These are momentous times for Danny Care. The Harlequins scrum-half is adjusting to life as a new dad, and in the next fortnight he and England will discover where they stand in rugby’s pecking order as the world’s top-ranked teams, New Zealand and South Africa, come to Twickenham.
“I want to be No 9 for England and go to the World Cup and try to win it,” says Care. “That’s the dream.”
Okay, so the chance to dream has been made more unpredictable by the presence of little Blake Jacob in a nearby cot for the past three weeks, although mum Jodie, apparently, has been doing most of the small-hours nappy-changing. “My admiration level for women has gone through the roof,” says Care. “I’m so proud of Blake already, and all he does is sleep and cry and poo.”
But Care is thrilled to say the new arrival has given him a fresh perspective, and the England head coach, Stuart Lancaster, has seen a change, too, in a player he first worked with more than a decade ago in the Leeds academy.
“I said to him, ‘Christ, Dan, you’re growing up’ and he said, ‘I think I am’,” was how Lancaster put it, with an air of surprise, as he pondered the No 9 selection between Care, Ben Youngs, Richard Wigglesworth and Lee Dickson.
“He had a smile on his face, but I do think he has grown up. In the last year he has begun to learn his role as a leader in the team and what it takes to win in different ways. Previously he thought it was about playing quick, but actually at certain points you have got to kick well, to control the game and be that game-manager. Off the field as well, he is 100 per cent committed to being a good father and a professional rugby player.”
This is no idle observation. Care’s recent tweets invited the public in to share his news, as did his rock-the-cradle celebration routine after he scored a try against Castres in the European Cup. But the 27-year-old has known the misery of bad publicity. The headlines in early 2012 were not about the happy “Daddy Care”; instead they screamed “Desperate Dan” after three police arrests for drink-related offences. A driving ban and being dropped by Lancaster were the embarrassing sanctions. Faced with maturation or oblivion, Care – who joined Quins from Leeds in 2005 – pulled his multi-coloured socks up.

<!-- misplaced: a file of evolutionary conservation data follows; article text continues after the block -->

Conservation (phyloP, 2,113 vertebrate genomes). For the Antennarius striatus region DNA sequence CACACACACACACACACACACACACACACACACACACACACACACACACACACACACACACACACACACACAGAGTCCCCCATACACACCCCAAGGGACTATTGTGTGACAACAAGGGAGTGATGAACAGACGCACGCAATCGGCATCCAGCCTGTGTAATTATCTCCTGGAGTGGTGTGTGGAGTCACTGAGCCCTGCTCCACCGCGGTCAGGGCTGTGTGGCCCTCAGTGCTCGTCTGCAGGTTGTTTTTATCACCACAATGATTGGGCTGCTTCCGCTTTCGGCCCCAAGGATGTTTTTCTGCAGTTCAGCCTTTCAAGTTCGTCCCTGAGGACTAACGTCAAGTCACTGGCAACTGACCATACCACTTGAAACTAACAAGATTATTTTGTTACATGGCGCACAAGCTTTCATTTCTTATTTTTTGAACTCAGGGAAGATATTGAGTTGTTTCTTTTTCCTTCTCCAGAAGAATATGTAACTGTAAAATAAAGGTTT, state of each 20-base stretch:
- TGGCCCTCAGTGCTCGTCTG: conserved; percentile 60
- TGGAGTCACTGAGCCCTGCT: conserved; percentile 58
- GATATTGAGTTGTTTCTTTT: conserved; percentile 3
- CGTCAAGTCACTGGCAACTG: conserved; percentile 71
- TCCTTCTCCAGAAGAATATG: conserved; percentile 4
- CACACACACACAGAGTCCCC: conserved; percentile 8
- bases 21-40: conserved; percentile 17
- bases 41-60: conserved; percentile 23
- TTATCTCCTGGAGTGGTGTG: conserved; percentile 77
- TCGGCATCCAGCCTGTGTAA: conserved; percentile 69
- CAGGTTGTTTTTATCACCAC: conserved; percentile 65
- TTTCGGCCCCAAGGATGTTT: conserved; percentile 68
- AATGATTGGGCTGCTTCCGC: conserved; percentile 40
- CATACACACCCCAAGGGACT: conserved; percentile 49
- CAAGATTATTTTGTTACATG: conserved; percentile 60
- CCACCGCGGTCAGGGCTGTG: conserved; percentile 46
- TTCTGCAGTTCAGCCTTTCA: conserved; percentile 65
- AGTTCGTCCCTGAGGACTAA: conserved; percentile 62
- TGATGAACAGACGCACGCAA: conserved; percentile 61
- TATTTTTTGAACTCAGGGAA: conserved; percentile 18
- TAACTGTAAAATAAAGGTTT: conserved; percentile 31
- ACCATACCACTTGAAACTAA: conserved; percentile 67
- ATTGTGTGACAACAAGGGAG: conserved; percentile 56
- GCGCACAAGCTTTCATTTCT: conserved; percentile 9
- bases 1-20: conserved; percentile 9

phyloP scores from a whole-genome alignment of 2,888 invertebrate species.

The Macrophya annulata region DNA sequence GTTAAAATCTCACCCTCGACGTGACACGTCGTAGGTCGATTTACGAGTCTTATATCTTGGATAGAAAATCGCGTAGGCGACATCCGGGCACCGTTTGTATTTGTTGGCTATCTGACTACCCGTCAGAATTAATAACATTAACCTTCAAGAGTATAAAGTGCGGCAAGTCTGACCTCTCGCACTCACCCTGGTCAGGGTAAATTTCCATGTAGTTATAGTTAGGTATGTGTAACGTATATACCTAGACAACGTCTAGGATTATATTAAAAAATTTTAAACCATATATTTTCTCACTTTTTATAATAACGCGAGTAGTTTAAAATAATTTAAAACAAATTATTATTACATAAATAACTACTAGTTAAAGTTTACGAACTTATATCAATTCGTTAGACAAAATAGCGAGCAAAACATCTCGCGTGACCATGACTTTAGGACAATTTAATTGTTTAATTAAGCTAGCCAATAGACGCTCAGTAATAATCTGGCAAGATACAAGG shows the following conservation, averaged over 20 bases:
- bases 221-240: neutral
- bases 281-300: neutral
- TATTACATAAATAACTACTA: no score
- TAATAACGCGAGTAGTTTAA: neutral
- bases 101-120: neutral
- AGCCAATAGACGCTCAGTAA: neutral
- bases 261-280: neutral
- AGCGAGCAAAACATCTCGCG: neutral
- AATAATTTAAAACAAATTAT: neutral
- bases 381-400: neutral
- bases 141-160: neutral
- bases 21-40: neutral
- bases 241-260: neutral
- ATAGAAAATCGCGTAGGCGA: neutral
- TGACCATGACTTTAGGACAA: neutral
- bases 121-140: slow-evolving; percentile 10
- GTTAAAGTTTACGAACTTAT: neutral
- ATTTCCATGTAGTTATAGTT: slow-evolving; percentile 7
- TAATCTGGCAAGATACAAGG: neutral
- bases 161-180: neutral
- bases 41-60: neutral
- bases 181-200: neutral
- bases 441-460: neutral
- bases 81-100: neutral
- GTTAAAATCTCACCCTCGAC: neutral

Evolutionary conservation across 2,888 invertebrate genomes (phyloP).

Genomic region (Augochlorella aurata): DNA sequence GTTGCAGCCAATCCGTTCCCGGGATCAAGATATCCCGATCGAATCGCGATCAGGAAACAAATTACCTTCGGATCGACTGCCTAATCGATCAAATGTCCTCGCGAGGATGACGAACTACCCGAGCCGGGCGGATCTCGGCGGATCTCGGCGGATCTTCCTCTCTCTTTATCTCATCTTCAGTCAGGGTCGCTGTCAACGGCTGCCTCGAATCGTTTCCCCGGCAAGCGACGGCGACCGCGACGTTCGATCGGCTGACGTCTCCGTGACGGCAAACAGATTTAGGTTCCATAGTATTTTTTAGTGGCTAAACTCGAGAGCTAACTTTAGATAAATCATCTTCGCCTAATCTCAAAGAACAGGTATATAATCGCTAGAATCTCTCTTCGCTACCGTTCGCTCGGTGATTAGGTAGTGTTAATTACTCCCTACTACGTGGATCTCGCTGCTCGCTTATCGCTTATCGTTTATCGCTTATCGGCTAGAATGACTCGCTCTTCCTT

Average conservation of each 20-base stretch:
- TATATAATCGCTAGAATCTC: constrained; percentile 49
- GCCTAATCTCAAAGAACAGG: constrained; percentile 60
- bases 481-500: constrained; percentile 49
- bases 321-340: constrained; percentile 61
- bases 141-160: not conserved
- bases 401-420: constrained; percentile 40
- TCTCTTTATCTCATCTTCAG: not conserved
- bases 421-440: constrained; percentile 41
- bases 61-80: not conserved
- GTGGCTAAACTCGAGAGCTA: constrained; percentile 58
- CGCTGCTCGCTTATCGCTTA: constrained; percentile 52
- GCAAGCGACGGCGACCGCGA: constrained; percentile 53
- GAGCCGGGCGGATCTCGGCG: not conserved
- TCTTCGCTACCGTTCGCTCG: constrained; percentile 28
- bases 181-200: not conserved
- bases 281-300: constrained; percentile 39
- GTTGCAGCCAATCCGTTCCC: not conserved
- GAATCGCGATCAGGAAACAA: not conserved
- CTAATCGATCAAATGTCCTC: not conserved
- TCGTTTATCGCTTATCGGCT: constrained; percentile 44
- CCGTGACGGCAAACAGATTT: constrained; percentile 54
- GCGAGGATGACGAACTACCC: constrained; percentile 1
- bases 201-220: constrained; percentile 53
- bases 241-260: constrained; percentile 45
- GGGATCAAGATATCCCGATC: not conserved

“To not be picked for your country for your own wrongdoing is a horrible feeling,” he says. “Stuart made it clear the door wasn’t shut – he just got frustrated, saying, ‘I know your potential and you’re not fulfilling it’. I worked on my game and took it a lot more seriously.
“Stuart’s a coach who you want to play for. I’ve known him since I was 14 or 15 and I’m still as scared of him now as I was back then. And Conor O’Shea [Quins’ director of rugby] was like a second dad to me. He told me to let my rugby do the talking.”
Care has always possessed pace and a footballing genius. England under Lancaster’s predecessor, Martin Johnson, played him throughout the autumn series of 2008 and the 2010 Six Nations, but the team found their hinge man difficult to read. Now Care has layered control on to his unpredictability. His motivation is fuelled, too, by having missed the 2011 World Cup with a toe injury.
“If there is a centre-field ruck,” says Lancaster, “Danny will recognise the wing is up and put the ball in behind. Or there might be a penalty awarded and he will recognise it, and either go to the ref or drop a goal. That’s doing the sensible thing. I would have been concerned he wouldn’t make it if there had been a continual run of off-field issues, but there haven’t been.”
England are rated third in the world. On paper, the imminent challenge is the toughest they will face between now and the World Cup next September. The coach points to New Zealand and South Africa being replete with gnarly veterans – Richie McCaw, with 134 caps, is the All Black captain – whereas England’s most-capped player is Dylan Hartley on 57; Care has 48 caps.
“We are being thrown in the deep end – they are the best team in the world, ” says Care, thinking of New Zealand’s record of 41 wins and two draws in their past 45 matches before yesterday’s meeting with the USA. “But we beat them a couple of years ago, and South Africa beat them not long ago [27-25 in Johannesburg last month]. So they’re not invincible.
“The Twickenham factor gives us that extra edge. If we can stop their momentum, the gaps close up a little bit. We need to consistently make the right decision.” And, maybe baby, he will get to reprise that try celebration? “That would be nice,” says Care, with another smile.Reuse content